What’s the magic number?

My mum used to always say to me to only have two children, her reasoning being that you have two hands, two eyes and hopefully there are two parents involved. She had three. This was another parental example of “do as I say, not as I do” (others include sticking cotton buds in your ears, eating crisps and chocolate and shouting at other drivers).

In my view there is no right number.  Just the right number for you.

My husband wanted to start having children way before I did. And he set his heart on seven. Seven. He had visions of coaching his own seven a side rugby team (I think he just watched the sound a music a bit too much as a child). When I reached the stage that I was also ready to start a family I persuaded him we should start with one and see how we went. Thankfully, it went well. So we decided to trun for another. Having experienced actually having children and the process through which I, as the woman, had to go through to get the baby out, my husband reduced his ideal number to a more realistic three. He is one of three and I am one of three so it seemed to him to be the most natural number/family dynamic. Again, I suggested we start with number two and see how we got on.

Two was a good number. I was able to cuddle both children at once – they could each have a lap.  If they needed to be at different places at the same time my husband and I could easily juggle – one man each.  Financially, two is also manageable. Indeed there is research that indicates a negative correlation between the number of children in a family and educational attainment – the idea being that the more children you have the less time, money and energy you have to invest in each one (Downey, 1995).  Moreover, the further down you are in the sibling order, the smaller your share of those already dwindling resources (Booth and Kee, 2009).  We even had a boy and a girl, so no need to go for another in the hope of getting that longed for son/daughter.

Two is neat. Holidays are generally designed for families of four, cars most definitely are.  Anyone who has more than two children will know the trauma of trying to get three car seats in a car – I must have spent at least a week arranging rearranging and trialling different car seats in a bid to get three children and two adults in the car – without anyone having to be strapped to the roof – and we have what I thought was a reasonably large car.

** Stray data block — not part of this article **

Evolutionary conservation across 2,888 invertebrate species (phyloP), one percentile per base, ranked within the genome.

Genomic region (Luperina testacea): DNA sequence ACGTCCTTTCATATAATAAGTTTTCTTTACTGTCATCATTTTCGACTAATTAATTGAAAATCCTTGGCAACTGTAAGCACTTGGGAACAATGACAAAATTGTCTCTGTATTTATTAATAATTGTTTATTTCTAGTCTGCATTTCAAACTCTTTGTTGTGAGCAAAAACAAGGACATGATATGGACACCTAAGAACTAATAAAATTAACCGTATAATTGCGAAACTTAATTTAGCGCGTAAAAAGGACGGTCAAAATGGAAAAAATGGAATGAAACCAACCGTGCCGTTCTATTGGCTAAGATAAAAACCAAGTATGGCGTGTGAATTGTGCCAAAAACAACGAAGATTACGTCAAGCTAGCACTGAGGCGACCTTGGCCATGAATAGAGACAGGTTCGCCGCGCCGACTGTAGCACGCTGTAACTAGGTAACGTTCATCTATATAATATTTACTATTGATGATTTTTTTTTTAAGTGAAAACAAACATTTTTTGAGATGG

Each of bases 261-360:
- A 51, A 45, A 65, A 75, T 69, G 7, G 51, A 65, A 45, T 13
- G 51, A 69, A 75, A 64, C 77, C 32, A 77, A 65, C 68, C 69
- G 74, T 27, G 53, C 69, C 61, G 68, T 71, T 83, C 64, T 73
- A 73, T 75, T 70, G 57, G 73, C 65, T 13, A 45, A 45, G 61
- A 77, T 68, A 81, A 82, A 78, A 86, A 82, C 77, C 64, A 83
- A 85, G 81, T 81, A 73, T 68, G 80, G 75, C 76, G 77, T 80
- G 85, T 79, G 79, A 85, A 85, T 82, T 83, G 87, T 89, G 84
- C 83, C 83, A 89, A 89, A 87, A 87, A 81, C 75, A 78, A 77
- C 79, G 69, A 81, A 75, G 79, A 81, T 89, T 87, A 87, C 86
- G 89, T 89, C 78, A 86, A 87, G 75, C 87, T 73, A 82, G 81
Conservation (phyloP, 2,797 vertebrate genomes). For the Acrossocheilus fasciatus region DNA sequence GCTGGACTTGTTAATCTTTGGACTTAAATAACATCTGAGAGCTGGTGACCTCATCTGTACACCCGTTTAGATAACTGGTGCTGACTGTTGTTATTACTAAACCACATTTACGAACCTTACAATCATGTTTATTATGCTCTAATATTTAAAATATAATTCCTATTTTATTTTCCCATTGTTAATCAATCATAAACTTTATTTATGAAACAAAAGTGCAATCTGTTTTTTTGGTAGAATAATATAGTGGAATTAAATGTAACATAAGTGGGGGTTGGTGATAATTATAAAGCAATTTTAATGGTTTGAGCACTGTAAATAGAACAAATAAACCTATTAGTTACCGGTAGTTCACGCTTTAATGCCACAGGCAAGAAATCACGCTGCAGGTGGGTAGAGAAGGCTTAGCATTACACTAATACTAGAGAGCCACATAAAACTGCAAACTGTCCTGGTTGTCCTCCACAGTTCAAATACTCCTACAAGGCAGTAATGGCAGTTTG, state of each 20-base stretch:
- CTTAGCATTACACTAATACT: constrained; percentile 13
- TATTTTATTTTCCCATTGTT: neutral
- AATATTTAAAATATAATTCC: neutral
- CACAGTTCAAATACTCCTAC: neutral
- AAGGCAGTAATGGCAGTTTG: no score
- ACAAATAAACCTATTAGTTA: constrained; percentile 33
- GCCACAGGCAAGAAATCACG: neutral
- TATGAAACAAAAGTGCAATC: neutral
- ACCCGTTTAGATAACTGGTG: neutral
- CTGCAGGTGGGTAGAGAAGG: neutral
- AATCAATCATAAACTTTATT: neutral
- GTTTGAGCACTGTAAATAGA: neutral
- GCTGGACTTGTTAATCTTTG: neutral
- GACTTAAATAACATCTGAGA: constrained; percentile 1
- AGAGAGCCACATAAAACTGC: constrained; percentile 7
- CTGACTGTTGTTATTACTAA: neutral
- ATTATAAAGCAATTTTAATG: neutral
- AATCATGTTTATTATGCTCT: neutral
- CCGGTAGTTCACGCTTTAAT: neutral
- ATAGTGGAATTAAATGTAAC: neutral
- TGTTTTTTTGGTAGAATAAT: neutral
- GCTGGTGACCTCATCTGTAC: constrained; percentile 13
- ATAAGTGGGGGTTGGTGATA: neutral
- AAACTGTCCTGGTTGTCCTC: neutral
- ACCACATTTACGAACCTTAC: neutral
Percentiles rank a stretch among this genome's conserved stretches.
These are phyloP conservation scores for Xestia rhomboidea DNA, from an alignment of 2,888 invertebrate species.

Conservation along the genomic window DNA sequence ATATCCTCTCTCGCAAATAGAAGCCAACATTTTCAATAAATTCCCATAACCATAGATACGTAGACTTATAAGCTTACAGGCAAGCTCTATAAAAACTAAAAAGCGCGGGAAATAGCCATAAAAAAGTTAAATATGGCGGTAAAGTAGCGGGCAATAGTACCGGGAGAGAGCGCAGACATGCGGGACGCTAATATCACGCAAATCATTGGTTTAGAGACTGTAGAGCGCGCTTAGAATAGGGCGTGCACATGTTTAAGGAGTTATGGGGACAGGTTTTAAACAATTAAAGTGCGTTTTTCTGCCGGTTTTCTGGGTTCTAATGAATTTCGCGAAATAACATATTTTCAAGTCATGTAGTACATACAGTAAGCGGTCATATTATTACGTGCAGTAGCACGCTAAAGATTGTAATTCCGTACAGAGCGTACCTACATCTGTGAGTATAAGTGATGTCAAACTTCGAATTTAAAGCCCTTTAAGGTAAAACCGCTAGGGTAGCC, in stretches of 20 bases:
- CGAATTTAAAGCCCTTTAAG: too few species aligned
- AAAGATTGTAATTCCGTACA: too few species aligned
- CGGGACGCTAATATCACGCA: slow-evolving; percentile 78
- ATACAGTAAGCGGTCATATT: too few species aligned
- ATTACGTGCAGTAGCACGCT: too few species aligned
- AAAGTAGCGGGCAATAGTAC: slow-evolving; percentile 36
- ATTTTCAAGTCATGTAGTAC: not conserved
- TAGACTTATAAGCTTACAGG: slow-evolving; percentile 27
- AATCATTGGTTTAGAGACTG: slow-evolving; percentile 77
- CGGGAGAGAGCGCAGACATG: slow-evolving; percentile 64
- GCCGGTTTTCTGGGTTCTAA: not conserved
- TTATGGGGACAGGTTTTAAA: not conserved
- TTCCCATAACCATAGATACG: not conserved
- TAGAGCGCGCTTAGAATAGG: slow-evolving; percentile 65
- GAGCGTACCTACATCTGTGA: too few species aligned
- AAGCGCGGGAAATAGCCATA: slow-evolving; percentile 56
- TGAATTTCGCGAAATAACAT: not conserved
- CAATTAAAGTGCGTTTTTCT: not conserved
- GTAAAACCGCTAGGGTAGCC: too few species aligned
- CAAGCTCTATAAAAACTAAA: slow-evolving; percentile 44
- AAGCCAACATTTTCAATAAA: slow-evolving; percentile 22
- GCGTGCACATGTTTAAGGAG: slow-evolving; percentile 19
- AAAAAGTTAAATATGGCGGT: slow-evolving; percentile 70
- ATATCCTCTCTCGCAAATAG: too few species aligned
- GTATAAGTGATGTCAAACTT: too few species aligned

In spite of all of this, within a few months of having our second I knew I also wanted a third.

With two I felt like I was always choosing one over the other.  If one of them needed my attention that meant I could not give attention to the other one.  Whereas with three, there are always two being neglected at the same time.  And while I can’t cuddle three at once (at least not without someone getting seriously squished or me ending up on the floor), I generally don’t need to as the other two will play together while I focus on the one that needs me most at that moment.  Equally you can’t sit next to all three at once – cue some interesting negotiations at each mealtime (“if I sit next to mummy at breakfast, then you can sit next to her at lunch”, “but you got to sit next to mummy for supper”, “ that’s not fair”, …. ), but I figure that this will set them up well for life (or something).  Then there is the worry over the dreaded “middle child syndrome”.  But knowing, as I do, a number of middle children – my big sister and my brother-in-law included – frankly I am not worried at all.

Now we are a gang. It is chaotic and loud. And I love it. Yes two children would have been more practical and sensible, but, for me, just not as much fun. With two there was always the hope that we would get places on time, life might have some structure and order. But if you can give in to the madness and accept that you will never achieve that order, having three is amazing.

So far my husband is satisfied with three. And to be honest when I toyed with the idea of a fourth (a friend has four and makes it look totally doable – she is amazing), he was quite clear that he thought a fourth might just tip us over the edge. And I think he is right. Aside from the fact that I suspect my body might declare an all out revolt, we have found our balance. We have found our number. And our magic number is three.

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